Hosted by former Doug Anthony All Stars member Paul McDermott, the show has a similar format to the British show "Have I Got News For You". It features two regular panellists and four guests panellists who form two opposing teams, engaging in comedic games in which they are required to answer questions about the news stories of the week to score points. The name of the show is derived from the song "It's Good News Week" by Hedgehoppers Anonymous, which is also used as the show's theme music. The show aired first on ABC TV before it was bought by Network Ten in 1999.

The show has spawned two short-lived spin-off series, the ABC's "Good News Weekend" (1998) and Ten's "GNW Night Lite" (1999).

On January 17, 2008, it was announced that the program would be renewed for a new run on Network Ten and Ten HD after the 2007–2008 Writers Guild of America strike caused many of Ten's imported US programs to cease production.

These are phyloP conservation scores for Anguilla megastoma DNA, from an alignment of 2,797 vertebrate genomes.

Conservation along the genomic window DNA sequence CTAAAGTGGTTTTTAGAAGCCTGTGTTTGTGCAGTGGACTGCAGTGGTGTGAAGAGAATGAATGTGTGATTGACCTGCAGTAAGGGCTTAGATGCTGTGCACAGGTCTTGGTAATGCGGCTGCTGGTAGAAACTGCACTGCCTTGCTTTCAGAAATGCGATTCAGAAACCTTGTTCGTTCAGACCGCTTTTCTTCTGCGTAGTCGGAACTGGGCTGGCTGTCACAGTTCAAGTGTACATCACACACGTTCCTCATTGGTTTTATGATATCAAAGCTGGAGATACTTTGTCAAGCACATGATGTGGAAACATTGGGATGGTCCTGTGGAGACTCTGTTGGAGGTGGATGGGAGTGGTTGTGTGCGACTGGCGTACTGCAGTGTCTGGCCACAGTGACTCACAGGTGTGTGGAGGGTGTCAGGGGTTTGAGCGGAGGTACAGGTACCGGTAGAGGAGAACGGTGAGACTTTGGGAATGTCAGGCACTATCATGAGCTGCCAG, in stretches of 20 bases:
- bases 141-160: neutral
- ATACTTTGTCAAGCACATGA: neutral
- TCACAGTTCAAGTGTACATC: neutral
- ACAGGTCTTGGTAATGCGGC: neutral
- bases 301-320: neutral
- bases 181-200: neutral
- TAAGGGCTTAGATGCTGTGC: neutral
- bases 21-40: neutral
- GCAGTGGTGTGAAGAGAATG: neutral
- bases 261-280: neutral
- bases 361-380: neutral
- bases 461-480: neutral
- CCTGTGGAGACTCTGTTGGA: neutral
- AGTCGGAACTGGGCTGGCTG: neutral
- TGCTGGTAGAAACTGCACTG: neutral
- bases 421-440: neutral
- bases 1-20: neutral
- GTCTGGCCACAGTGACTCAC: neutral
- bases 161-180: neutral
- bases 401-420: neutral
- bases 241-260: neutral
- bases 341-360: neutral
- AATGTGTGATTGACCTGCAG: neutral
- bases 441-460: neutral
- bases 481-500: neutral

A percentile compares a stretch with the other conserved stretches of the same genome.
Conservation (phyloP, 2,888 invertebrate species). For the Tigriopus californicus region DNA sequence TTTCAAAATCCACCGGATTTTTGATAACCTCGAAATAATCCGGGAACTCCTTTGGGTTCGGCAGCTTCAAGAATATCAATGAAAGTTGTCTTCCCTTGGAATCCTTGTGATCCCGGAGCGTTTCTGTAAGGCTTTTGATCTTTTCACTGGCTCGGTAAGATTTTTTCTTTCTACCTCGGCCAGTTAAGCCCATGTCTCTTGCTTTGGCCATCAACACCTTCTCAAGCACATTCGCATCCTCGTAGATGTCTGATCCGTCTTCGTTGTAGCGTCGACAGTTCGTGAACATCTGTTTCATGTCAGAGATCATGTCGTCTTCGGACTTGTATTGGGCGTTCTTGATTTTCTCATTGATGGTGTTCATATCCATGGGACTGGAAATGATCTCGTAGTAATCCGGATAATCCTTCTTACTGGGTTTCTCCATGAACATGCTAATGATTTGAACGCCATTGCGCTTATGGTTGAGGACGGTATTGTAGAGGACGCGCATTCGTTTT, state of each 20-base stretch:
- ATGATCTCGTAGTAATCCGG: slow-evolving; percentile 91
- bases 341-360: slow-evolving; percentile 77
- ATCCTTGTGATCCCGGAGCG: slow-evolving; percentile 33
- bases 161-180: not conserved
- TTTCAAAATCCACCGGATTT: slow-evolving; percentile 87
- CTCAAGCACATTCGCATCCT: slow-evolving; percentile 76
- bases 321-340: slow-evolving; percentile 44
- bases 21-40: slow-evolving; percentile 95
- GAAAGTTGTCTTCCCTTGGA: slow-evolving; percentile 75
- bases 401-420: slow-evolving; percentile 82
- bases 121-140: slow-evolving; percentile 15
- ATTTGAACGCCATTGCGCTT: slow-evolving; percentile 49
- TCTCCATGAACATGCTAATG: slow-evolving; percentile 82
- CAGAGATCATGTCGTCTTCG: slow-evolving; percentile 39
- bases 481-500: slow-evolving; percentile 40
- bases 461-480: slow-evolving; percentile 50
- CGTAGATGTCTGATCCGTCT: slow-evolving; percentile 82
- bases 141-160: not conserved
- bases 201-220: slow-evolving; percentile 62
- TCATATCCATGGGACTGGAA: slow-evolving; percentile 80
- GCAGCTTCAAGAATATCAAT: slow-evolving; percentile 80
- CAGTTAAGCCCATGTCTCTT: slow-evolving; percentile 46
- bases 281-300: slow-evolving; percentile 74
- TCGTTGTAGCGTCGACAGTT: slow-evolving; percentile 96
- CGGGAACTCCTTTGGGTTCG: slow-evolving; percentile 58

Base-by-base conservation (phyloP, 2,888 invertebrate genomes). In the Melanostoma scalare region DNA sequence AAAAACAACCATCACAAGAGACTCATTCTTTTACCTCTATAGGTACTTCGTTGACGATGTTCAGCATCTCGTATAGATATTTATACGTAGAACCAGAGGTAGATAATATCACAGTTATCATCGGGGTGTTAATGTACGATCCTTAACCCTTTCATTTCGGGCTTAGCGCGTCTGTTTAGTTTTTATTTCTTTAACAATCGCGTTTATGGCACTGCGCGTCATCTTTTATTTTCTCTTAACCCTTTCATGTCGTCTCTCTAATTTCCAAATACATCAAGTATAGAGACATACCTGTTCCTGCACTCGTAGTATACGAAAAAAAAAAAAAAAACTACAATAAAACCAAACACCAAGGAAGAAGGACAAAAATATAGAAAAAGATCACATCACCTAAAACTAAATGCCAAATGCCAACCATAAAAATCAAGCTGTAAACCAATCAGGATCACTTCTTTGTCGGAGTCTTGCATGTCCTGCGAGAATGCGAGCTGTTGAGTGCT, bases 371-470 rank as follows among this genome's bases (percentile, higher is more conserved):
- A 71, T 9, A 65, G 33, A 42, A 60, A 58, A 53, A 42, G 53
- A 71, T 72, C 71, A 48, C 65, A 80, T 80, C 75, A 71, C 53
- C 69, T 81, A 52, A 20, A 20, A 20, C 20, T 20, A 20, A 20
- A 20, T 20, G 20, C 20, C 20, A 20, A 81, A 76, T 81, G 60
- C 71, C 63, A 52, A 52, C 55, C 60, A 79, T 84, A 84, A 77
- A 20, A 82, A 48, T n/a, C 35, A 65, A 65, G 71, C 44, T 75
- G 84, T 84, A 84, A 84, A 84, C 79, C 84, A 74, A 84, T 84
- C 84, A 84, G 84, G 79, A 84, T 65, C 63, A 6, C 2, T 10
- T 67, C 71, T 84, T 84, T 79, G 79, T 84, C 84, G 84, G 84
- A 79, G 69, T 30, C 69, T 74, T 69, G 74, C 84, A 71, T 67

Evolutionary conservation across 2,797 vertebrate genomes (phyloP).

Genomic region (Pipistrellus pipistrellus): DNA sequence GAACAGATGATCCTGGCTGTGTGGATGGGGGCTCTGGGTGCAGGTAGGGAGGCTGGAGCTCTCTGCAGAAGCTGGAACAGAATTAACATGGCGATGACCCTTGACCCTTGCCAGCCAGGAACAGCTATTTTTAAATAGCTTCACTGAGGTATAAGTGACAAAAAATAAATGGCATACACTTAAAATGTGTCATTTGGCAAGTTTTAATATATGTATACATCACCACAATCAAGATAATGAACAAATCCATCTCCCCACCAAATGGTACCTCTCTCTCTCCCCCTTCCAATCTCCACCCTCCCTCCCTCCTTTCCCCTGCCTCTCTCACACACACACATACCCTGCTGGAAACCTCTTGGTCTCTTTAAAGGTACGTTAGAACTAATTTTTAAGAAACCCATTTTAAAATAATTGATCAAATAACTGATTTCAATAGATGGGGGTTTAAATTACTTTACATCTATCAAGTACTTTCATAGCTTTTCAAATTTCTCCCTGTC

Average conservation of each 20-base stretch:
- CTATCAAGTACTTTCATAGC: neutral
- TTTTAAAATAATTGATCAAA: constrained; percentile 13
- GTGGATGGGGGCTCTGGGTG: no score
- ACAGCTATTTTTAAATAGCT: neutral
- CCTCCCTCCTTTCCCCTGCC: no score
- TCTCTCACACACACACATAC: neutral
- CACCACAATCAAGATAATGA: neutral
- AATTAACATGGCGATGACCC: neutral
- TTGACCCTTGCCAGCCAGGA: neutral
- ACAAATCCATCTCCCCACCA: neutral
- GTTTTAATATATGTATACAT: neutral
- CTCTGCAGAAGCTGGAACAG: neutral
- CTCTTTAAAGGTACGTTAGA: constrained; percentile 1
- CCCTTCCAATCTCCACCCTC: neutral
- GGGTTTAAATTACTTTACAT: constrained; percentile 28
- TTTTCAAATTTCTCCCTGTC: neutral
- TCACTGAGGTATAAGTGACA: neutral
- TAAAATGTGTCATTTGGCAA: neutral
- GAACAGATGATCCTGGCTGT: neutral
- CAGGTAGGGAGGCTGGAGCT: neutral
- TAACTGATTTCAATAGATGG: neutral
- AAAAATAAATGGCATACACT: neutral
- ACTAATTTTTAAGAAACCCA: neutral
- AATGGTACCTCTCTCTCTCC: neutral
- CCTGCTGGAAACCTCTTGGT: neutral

"Good News Week"'s format is based on that of the British program "Have I Got News For You", although host Paul McDermott says that the basic idea behind the show, "of looking at the news in a satirical way, the week's events, 'this is the week that was', goes back to early radio programs." [cite web |author=Staff Writer | url= | title=Yes, Prime Minister |work=Sunday Telegraph |date=2000-03-12 | accessdate=2008-07-25] Executive producer Ted Robinson has said that the show's humour is usually less genteel than "Have I Got News For You" as the British series is aimed at an older, over-fifty audience whereas "Good News Week" is most popular among the 18 to 39 age group. "We are at the rabid mongrel end of the market," he says. [cite web |author=McLean, Sandra | url= | title=News Hounds |work=The Mercury |date=1997-09-08 | accessdate=2008-07-25]